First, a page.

Get Big Pivots

 

Inflation Reduction Act delivers nearly $10 billion for allocation to rural electric cooperative and power providers

 

To explain how the Inflation Reduction Act has changed the financial landscape for electrical cooperatives, Andrew Berke used the example of a $10 million solar project when he spoke at the annual meeting of Tri-State Generation and Transmission.

Berke is administrator of the Rural Utility Service, which came into existence in 1936 as the Rural Electrification Administration. He told his listeners that they had likely heard the IRA described as the largest investment in clean energy ever. “That’s certainly true. What you don’t always hear them say is that it is the largest investment in rural electrification since the 1930s.”

 

This is from Big Pivots 73. Please consider subscribing.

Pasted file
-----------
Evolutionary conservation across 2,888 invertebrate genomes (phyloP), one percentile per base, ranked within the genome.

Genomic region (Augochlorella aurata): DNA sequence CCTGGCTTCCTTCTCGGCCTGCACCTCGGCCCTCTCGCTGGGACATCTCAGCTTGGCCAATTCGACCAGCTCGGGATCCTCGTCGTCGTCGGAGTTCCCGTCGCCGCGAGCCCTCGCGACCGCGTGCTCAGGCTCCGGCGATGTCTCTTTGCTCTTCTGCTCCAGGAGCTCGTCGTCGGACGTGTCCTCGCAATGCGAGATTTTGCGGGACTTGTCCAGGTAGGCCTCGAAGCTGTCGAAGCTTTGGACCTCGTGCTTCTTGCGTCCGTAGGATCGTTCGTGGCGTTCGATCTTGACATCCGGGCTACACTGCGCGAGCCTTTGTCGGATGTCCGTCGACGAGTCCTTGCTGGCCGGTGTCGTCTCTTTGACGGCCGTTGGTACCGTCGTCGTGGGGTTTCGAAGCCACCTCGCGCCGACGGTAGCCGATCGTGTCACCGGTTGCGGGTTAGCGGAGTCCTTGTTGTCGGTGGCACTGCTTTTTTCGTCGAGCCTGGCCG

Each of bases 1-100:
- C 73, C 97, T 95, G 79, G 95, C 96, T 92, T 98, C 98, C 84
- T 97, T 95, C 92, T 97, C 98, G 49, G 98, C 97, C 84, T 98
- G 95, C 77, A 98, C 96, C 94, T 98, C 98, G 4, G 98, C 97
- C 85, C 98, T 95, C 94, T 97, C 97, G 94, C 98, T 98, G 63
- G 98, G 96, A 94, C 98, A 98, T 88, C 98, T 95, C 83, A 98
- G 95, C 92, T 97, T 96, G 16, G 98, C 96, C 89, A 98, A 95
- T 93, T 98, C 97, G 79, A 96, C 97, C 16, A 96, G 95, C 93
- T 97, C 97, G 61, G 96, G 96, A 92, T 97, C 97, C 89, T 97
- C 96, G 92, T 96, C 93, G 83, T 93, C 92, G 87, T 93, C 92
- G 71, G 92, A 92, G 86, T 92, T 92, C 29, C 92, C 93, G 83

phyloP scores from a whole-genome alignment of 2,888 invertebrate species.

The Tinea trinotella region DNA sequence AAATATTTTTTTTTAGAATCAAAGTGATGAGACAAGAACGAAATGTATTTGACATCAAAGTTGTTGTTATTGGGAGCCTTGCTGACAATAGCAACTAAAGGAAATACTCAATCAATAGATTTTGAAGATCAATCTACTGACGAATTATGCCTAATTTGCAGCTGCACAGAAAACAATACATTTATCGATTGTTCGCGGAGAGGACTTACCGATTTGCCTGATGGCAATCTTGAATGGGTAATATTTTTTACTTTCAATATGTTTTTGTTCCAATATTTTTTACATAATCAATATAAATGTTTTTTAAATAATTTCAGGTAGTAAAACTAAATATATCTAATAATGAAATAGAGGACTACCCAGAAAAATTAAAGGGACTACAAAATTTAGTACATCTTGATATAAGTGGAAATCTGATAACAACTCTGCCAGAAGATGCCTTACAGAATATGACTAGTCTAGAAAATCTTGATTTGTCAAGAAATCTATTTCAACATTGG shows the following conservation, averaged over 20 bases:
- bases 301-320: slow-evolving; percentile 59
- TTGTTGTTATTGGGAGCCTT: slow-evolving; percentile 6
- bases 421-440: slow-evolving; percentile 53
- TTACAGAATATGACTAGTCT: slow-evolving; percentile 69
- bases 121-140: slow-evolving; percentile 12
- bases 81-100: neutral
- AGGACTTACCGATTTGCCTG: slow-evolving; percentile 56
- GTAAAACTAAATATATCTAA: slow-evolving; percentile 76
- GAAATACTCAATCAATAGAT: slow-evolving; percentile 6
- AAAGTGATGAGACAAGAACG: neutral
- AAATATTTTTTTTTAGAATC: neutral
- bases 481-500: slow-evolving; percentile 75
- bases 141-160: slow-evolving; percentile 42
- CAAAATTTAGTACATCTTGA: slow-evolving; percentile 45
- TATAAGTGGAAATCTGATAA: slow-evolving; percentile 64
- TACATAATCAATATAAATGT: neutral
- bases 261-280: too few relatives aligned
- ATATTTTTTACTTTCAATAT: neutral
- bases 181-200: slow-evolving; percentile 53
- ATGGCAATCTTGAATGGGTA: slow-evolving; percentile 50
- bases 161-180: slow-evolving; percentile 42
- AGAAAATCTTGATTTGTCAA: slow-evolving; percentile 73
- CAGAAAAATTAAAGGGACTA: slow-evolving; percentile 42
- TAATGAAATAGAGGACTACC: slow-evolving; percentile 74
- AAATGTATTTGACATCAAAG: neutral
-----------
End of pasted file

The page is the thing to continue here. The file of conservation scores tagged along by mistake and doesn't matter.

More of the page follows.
The law, partly due to lobbying by Tri-State, has $9.7 billion specifically for electrical cooperatives. But the agency has a mission to pull the trigger on $25 billion to $30 billion of work before a 2031 deadline. “We have to reduce greenhouse gas emissions by also raising the amount of energy we produce through clean, renewable and non-carbon assets. And we are investing in rural America.”

Now about that $10 million solar project. A distribution cooperative can get up to a 25% grant from the RUS. Then there’s the equivalent of a tax break in terms of direct tax payment from the Department of Treasury that can be 30% —or more.

“All of a sudden, that $10 million solar array costs you $4.5 million,” he said.

Allen Best
Follow Me

Pin It on Pinterest

Share This